An excerpt from Blueprint to cyanotypes: Exploring a historical alternative photographic process. 3 different coating methods and how to dry and store the coated paper.
The cyanotype process is very “slow” which means the chemicals take a long time to react to light, so you can use dim lighting when you are coating the material. Since drying the material takes considerably longer than coating it, drying should be done in the dark.
Cyanotypes can be printed on any natural paper, cloth or fabric. Cotton, linen or silk are all excellent canvases. The printing will not work on synthetics, like polyester, since the chemicals won’t stick to the fibres in the fabric. A blend of cotton and polyester can work, although the colors may be less vibrant.
Prepare a flat surface for coating with a brush or a rod
Tape some newspaper or manila paper to a flat non-absorbent surface – such as a piece of glass – and tape your paper or material on top of the newspaper.
Then lightly mark the area you want to coat using a pencil and a ruler. Most of the pencil marks will wash away in the final step when you rinse your print.
Three different coating methods
There are a few different ways to coat your material or paper. Whichever method you choose, remember to stir your chemicals to keep them well blended as you apply them.
The paint method
Using a brush, simply paint the chemicals onto the material. Choose a brush without a metal ferrule, since metal may react with your chemicals. A Japanese hake brush is excellent and will give you a nice even coat. A cheaper bristle household pastry brush, or a foam brush can also work well. Nylon brushes aren’t as effective.
With this method it is best to coat the material several times, in both directions, until it is completely covered. Cover an area slightly bigger than your negative. The solution is yellowish green before processing, so it is quite easily seen if you’ve missed a spot.
You can use the brush strokes around the edges of the print as an effect. Wash your brushes in cold water when you’re finished.
The coating rod method
A coating rod is a very economical way of coating your material since it doesn’t retain any chemicals after application. You will be able to do more prints with the same amount of solution.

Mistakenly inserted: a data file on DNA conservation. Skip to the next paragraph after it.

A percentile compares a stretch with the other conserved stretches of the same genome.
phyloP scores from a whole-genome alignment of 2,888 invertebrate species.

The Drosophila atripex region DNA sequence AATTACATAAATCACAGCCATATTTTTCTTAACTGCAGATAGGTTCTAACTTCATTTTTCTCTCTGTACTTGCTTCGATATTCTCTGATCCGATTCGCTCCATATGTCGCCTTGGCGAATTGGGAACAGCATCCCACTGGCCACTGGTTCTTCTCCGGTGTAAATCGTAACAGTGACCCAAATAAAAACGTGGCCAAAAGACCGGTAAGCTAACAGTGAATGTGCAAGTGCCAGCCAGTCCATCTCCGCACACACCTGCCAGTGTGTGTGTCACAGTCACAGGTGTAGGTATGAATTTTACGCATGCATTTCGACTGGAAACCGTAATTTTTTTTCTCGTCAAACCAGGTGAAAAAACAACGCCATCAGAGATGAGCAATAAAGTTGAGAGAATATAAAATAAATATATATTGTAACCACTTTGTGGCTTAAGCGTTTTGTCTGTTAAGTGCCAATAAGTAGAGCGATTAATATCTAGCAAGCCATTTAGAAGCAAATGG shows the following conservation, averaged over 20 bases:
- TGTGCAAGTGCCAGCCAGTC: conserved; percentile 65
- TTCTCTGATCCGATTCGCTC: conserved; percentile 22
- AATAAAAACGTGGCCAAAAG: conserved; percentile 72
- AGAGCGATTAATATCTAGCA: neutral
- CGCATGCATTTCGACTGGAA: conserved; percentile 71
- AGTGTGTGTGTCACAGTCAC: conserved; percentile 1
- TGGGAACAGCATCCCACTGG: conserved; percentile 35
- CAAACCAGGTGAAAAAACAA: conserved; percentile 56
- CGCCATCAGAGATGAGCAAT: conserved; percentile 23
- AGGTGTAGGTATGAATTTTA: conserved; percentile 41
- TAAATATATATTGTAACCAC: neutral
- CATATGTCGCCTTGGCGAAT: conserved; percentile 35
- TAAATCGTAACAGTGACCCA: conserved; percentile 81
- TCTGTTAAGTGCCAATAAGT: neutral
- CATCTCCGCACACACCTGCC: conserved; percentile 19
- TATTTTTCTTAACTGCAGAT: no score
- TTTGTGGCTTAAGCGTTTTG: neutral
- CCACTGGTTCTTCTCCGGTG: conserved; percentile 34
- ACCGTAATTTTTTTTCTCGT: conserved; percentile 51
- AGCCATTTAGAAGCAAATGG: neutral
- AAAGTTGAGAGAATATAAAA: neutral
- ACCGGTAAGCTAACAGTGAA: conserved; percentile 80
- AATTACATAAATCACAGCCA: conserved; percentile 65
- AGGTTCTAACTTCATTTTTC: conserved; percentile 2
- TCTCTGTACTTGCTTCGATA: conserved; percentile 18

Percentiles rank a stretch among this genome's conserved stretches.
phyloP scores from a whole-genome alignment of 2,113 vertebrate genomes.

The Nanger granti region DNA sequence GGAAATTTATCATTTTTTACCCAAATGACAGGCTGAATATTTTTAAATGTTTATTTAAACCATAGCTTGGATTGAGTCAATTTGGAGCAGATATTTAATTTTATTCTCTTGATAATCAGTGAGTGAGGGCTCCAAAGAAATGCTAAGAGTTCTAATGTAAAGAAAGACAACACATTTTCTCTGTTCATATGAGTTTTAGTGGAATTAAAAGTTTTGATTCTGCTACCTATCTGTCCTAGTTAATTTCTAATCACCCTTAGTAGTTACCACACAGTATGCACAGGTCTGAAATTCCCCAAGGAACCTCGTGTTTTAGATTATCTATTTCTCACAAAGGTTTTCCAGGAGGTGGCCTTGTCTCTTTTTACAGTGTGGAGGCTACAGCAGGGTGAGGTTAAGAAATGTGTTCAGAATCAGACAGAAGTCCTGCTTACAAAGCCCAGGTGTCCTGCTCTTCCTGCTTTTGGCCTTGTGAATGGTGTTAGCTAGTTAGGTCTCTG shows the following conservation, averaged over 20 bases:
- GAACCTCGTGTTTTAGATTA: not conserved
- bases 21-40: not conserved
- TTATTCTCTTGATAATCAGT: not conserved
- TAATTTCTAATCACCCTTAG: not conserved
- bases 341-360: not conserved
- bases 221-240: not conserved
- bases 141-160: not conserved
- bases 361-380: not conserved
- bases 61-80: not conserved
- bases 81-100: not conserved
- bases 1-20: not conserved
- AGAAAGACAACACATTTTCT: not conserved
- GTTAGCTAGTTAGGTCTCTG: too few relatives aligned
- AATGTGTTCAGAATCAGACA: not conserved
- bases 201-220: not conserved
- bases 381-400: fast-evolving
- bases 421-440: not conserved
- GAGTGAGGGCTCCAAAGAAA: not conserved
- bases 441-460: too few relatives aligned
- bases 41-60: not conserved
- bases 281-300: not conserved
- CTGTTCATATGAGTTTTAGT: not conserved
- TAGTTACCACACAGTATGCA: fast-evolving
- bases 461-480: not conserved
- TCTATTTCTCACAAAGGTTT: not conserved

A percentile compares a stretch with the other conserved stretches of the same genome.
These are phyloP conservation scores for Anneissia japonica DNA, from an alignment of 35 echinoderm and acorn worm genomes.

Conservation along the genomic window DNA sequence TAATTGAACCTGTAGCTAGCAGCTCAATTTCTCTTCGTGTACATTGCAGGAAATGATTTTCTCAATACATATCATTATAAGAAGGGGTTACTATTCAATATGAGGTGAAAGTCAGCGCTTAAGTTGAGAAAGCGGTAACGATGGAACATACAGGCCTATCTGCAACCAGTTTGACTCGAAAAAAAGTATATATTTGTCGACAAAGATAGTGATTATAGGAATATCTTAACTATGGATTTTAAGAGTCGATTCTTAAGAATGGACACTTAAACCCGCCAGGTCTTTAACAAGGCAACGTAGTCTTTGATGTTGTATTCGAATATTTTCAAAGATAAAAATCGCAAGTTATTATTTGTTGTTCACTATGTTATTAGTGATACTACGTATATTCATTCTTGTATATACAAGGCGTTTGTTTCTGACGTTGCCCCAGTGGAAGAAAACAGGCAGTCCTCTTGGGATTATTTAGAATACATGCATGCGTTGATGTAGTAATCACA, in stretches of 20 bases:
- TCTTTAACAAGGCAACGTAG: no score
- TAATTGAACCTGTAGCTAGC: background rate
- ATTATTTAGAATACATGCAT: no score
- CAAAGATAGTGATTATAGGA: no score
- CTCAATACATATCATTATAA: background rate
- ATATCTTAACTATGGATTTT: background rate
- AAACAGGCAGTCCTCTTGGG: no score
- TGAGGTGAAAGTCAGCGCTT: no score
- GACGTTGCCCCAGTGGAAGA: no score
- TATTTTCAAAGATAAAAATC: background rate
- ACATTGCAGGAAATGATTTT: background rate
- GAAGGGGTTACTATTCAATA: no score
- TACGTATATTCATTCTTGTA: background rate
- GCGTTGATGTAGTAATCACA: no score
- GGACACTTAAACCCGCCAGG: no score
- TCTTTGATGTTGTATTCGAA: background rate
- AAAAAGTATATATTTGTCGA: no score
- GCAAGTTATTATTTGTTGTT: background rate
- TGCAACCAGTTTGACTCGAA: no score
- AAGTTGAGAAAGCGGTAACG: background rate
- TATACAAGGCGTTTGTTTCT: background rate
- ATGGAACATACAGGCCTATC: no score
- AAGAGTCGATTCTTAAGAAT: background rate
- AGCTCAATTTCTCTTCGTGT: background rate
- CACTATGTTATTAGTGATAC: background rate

Use a syringe or a small cup to pour the chemicals onto the rod. Alternatively, pour the solution in a line onto the top of the paper. Pull the rod back and forth a couple of times over the material until it is covered. This method is a little tricky to get the hang of, but once you do, it works very well.
The dip method
You can pour out the solution in a tray, and submerge the material. Keep your gloves on and move the paper or fabric around the tray until it’s fully saturated. If printing on fabric squeeze as much excess liquid out as possible before hanging it to dry. If printing on paper, drain away as much excess fluid as possible before hanging.
More chemicals will be used with the dip method, but you’re pretty much guaranteed an even coating. Just make sure you don’t get streaks when you hang it to dry.
Once you’ve finished coating the material, dry it in a completely dark area. It is now sensitive to light and will begin to “fog” or change color if it is exposed to light. You can dry the material by hanging it on a plastic clothesline, pegging it with plastic pegs, or on a flat surface. If you have problems finding a dark room, a chest of drawers or an airing cupboard may be the solution. To speed up the drying process a hair dryer or a hot air fan can be used on moderate heat.
If you hang very wet material, be aware that the chemicals may cause both streaks in the final print if the chemicals run, and stains on the floor below. Before leaving the material to dry, don’t forget to clean up! Wipe all surfaces and remove any spillage or splashes. Any chemicals left can cause a nasty stain.
When the chemicals are applied to white material it appears greenish yellow when dry.
The dried material can be stored for later use, but some oxidation may occur and the final print can be dark blue on lighter blue, rather than blue on white.
Skip the drying and wet process
If you don’t want to wait for the material to dry you can try wet processing. This is done by simply exposing the material to UV light with your negative or objects placed on top when still wet.
However, do not use a negative you only have one precious copy of. The sensitizer contains chemicals that can damage a negative when wet. If you are making photograms and placing objects on the material it may also stain them, depending on the material they’re made of. So, think twice before you put antique lace or other valuable objects in contact with wet cyanotype chemicals.
Storing coated material
Coated material will not stay fresh forever. It can however be stored for around six months without too much effect on the final print.
If the coated material has turned dark green when you pull it out of the bag, it is likely to have oxidised. Using aged material will result in light blue highlights instead of what should have been a clear white. The print will therefore have less contrast. There is not much to be done about this apart from starting all over again and coating a new batch. One thing you can try is to soak the print for an hour after the final rinse.
To prolong the storage time of coated material as much as possible, make sure it is completely bone dry when storing it. Keep it in a black, light proof bag (those used for photographic paper are great) and press any excess air out of the bag before sealing it. Keep the bag in cool and dry place.
Blueprint to cyanotypes – Exploring a historical alternative photographic process
by Malin Fabbri and Gary Fabbri
A well illustrated step-by-step guide to cyanotypes.
A lot more information on the process, chemicals, coating, exposure, printing, making negatives, washing and troubleshooting is available in this book.
Strongly recommended for beginners